it's better to return the most positive value instead of 0, because it is a
more noticeable and likely indication that an invalid operation may have
6.1 [2a]: Note that conversion
from integer to a standard decimal FP type can overflow only if the integer
type is enormous (over 300 bits), because _Decimal32 values go up to
6.1 [2a], near: There is no
overflow in the case described in the first clause, but the draft suggests
6.1 [2a], negative infinity: Text
is incorrect. One fix is to change
"near" to "zero", the first "negative" to
6.1 [2a], near: The text should
acknowledge that there are two flavors of round to nearest. The effect of overflow happens to be the same
for both of them.
6.2: See problems with 6.1 above.
7: Why have d and D suffixes for
binary been added in this TR (about decimal)?
7.1: The use of TTDT seeks a
modest user convenience in not having to suffix decimal constants. However, it undermines the predictability for
FP calculation that Annex F and the floating-point standard have
established. With the TTDT scheme, the value
of FP constant expressions could vary from one implementation to the next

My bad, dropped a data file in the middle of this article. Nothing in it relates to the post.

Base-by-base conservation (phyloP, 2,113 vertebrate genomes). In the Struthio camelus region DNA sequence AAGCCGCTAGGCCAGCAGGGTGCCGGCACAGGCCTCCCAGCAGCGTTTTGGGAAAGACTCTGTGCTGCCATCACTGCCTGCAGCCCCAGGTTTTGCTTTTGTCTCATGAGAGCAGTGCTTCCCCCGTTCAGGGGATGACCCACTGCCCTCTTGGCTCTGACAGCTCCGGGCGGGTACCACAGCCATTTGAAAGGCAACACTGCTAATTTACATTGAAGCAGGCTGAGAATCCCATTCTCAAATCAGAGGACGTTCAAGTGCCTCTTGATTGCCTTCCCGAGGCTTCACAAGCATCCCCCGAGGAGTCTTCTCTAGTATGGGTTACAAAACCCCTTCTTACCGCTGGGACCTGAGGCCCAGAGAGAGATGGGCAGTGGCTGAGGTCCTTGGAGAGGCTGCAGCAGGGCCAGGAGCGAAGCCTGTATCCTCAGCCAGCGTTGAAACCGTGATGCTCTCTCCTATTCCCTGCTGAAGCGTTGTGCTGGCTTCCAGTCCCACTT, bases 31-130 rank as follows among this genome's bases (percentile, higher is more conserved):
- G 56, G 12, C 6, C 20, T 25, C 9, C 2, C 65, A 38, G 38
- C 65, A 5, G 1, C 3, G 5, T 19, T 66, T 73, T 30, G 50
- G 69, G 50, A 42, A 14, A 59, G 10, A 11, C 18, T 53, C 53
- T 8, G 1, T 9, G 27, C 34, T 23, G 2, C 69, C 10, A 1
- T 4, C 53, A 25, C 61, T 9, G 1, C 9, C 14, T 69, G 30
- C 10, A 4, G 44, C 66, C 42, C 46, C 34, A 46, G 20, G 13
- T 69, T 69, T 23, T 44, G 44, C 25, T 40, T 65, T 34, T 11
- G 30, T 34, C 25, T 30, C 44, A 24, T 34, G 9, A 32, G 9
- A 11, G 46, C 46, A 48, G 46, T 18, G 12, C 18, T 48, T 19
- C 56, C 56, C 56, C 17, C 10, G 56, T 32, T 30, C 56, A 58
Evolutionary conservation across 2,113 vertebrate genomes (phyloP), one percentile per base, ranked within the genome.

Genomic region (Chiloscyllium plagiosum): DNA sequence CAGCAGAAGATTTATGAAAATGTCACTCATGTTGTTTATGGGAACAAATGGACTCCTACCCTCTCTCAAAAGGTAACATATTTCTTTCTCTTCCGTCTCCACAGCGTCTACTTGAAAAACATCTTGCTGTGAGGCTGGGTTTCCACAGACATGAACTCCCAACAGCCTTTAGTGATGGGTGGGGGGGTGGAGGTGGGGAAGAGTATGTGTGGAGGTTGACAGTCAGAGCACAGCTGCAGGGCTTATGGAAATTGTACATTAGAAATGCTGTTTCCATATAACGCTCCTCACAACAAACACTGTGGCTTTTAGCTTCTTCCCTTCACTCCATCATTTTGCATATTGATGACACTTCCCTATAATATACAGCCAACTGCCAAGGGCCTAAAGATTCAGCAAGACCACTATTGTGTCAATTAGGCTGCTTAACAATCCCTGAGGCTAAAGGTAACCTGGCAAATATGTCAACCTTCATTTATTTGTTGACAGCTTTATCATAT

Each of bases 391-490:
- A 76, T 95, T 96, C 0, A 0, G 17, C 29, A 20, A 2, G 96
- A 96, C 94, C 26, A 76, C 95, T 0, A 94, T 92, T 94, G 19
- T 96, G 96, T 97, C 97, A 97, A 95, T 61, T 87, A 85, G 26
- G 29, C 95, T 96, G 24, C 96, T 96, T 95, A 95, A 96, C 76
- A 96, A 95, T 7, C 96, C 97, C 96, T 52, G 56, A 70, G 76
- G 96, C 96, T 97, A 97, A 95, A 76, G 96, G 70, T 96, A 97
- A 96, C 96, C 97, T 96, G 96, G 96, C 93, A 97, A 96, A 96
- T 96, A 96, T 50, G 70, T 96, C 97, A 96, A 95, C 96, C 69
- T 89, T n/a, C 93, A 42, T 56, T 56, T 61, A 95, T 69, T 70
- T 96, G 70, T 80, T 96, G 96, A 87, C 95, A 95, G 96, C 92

depending on implementation-defined TTDTs. Translation and execution-time results could
differ. It's a fact that floating
constants with 36 significant digits can distinguish general binary FP values
with the width of binary128 or less; however, if TTDT were decimal128, then
two digits would be lost from floating constants expressed with 36 significant
digits, which could have the effect of determining a different double value. The cost is way too high for the convenience.
9.2: Decimal arithmetic may need
its own exception flags. I don't believe
this issue is quite settled yet in 754R.
9.3: A lot of decimal functions!
9.5-9.6: These sections must deal
with the fact that a numerical value typically has multiple representations in
a decimal type, and the differences matter.
Conversion between decimal types and character sequences need to be
specified so that:
a) it's clear how particular internal
representations are determined from character sequence input
b) it's clear how the user can format character
sequence output so that converting from decimal types to character sequences
and back preserves the representations. See http://www2.hursley.ibm.com/decimal/daconvs.html#reftostr